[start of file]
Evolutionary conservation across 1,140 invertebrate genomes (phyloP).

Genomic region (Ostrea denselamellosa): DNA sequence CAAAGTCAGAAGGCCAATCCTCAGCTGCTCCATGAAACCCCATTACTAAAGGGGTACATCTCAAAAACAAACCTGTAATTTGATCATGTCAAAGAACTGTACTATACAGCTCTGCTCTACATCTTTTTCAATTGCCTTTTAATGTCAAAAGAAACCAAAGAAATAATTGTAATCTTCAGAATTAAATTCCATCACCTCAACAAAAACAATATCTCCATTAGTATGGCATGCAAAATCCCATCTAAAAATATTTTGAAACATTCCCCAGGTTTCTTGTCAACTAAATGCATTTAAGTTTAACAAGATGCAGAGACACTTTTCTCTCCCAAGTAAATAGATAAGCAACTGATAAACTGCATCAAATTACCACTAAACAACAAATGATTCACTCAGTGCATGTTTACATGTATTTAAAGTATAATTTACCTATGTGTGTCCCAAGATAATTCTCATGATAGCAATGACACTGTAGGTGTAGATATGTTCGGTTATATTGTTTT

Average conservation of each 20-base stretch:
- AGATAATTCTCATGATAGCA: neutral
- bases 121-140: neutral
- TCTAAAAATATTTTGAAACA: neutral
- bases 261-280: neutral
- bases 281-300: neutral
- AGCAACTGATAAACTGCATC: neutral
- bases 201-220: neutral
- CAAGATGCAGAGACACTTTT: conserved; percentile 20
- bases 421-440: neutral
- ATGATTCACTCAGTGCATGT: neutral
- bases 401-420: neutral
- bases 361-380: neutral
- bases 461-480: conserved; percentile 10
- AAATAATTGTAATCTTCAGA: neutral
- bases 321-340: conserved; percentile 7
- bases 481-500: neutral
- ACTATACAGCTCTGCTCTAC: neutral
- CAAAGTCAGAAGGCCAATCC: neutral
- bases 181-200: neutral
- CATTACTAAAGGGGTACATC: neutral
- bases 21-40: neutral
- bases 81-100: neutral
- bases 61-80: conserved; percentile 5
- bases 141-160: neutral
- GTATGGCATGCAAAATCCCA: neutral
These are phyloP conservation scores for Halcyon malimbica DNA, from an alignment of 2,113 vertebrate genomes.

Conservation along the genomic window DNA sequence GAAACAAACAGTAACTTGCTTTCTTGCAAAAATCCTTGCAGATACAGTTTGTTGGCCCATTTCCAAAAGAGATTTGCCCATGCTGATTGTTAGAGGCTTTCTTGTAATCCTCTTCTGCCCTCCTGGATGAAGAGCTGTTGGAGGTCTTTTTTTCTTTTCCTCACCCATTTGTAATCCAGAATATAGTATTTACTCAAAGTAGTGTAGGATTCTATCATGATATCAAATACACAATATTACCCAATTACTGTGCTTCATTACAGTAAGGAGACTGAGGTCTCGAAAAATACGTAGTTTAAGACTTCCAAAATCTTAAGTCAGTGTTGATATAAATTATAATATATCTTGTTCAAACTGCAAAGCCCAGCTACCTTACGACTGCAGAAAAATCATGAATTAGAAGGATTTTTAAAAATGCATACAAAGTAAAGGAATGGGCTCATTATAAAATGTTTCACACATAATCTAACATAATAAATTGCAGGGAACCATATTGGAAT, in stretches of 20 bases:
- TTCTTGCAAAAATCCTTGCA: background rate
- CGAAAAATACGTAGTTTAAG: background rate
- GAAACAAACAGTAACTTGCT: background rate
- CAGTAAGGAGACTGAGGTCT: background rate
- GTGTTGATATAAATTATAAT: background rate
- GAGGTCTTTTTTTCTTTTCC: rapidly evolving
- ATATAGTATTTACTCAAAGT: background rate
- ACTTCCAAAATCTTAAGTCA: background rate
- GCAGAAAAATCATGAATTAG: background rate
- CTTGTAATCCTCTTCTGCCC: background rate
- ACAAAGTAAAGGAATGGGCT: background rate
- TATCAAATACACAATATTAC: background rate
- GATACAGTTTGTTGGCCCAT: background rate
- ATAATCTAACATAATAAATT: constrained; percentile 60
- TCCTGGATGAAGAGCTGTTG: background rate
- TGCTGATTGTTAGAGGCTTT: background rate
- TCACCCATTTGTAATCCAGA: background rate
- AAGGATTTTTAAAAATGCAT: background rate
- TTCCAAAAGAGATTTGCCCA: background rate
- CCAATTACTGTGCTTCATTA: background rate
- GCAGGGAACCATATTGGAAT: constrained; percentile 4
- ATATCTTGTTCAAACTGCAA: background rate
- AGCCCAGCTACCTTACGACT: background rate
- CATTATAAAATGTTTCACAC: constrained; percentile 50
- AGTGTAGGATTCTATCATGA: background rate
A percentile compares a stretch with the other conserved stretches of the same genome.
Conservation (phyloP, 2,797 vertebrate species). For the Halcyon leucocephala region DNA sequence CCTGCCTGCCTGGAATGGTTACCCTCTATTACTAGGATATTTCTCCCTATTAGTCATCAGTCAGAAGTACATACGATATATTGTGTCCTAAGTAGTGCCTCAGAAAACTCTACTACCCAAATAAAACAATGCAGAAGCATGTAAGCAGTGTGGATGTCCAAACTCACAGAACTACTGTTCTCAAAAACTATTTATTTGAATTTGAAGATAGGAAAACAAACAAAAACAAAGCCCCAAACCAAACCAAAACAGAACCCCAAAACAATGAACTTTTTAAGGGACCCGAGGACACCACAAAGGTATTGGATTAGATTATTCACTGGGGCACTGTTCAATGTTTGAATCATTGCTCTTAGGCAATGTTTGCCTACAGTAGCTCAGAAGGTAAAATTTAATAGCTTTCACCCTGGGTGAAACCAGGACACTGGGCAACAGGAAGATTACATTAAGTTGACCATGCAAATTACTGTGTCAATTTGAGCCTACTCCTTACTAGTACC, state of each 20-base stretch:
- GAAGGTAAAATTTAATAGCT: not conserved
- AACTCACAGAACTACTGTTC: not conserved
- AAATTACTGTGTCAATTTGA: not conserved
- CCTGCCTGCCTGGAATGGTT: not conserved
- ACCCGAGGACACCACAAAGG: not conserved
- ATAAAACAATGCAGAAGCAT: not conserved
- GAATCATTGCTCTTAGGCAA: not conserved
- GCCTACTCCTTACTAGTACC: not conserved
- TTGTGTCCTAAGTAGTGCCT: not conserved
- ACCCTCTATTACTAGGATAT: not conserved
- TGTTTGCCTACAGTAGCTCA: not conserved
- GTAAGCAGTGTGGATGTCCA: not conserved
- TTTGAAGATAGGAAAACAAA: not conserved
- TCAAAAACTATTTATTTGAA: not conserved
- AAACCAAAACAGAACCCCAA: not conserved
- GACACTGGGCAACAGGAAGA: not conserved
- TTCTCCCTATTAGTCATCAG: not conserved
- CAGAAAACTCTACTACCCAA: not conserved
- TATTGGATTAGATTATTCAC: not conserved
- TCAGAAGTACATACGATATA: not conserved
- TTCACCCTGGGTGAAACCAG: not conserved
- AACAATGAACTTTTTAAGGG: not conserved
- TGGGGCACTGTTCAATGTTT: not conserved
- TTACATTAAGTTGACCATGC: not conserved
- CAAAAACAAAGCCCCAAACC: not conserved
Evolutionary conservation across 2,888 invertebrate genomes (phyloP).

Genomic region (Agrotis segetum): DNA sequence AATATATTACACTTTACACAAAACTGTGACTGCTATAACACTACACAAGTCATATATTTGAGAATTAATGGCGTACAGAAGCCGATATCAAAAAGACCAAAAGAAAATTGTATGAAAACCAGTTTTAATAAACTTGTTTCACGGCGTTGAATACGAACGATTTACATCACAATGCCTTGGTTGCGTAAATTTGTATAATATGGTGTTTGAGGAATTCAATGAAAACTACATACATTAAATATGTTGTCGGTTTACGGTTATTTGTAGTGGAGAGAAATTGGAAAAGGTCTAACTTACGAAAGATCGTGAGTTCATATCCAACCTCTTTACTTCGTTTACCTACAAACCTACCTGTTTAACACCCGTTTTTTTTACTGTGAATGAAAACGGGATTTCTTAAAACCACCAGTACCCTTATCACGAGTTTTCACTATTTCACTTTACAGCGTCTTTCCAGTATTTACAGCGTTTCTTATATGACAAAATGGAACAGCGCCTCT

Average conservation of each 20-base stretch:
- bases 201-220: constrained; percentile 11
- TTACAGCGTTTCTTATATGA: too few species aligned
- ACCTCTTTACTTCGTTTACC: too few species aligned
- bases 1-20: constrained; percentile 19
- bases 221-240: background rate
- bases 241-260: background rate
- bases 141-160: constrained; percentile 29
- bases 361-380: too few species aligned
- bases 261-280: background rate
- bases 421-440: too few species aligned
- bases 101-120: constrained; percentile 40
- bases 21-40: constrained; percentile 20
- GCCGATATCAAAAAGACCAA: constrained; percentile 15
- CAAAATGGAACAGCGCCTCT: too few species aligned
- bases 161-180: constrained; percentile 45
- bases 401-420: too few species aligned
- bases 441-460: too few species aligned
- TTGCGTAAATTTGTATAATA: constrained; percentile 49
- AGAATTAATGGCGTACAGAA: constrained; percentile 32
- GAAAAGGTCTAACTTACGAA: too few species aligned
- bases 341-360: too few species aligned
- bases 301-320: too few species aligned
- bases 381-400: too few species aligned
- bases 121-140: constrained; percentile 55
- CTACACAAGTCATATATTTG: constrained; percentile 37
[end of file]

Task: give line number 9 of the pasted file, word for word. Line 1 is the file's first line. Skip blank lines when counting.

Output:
- AGCAACTGATAAACTGCATC: neutral